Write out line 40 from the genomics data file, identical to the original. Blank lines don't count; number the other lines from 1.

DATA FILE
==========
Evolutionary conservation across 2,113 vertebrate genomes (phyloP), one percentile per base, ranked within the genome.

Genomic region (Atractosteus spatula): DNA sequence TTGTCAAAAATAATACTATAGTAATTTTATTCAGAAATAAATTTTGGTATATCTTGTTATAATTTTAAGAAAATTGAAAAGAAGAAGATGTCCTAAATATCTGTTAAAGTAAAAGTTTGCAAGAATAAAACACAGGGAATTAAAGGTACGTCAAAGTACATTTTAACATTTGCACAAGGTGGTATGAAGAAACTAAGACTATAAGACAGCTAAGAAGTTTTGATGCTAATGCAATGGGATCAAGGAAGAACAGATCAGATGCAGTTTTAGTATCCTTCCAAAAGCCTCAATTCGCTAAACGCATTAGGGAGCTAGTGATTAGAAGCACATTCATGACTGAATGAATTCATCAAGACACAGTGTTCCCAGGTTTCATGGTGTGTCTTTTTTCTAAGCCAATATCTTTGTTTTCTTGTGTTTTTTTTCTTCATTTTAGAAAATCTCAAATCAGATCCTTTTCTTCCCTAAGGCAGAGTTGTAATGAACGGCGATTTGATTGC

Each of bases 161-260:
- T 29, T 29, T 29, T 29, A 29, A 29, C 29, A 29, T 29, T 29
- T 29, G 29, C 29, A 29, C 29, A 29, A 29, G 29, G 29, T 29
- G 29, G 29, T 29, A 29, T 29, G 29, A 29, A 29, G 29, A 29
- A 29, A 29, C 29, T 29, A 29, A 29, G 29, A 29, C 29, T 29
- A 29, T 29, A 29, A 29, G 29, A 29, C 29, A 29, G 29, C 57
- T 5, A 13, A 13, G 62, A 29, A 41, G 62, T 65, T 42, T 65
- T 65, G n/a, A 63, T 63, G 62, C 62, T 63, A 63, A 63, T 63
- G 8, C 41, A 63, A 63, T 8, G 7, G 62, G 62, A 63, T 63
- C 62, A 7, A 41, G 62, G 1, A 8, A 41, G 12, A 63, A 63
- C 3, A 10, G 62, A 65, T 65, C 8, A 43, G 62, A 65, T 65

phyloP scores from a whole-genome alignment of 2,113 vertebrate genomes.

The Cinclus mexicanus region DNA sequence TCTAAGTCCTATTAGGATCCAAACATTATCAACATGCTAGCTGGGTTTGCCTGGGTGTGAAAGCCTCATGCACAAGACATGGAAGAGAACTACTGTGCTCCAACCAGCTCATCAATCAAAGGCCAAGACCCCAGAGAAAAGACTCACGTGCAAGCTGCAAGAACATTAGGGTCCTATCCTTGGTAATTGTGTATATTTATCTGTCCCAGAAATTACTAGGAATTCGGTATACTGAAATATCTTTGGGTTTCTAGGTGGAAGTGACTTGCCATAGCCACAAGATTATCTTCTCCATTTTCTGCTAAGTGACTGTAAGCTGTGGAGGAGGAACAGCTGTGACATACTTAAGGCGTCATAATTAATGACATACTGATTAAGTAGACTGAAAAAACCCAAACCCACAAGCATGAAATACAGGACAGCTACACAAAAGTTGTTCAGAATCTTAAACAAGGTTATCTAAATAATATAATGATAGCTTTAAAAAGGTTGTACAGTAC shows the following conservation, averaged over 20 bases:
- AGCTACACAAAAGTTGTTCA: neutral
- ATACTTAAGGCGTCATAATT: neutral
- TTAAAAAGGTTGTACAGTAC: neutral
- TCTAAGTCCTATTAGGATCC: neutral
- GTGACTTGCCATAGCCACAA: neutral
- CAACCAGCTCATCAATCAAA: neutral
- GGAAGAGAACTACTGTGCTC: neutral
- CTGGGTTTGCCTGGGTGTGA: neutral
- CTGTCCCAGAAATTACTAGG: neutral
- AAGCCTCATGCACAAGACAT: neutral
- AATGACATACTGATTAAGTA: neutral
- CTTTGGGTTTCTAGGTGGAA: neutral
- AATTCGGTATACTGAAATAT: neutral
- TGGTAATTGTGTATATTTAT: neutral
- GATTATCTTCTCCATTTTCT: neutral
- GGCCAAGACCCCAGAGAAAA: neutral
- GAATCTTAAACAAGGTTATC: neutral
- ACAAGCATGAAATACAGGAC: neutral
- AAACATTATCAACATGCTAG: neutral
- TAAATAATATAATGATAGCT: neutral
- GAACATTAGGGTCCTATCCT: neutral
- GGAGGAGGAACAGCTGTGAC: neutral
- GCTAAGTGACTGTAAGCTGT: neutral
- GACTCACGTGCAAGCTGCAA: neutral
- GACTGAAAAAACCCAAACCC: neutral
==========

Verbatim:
- GACTGAAAAAACCCAAACCC: neutral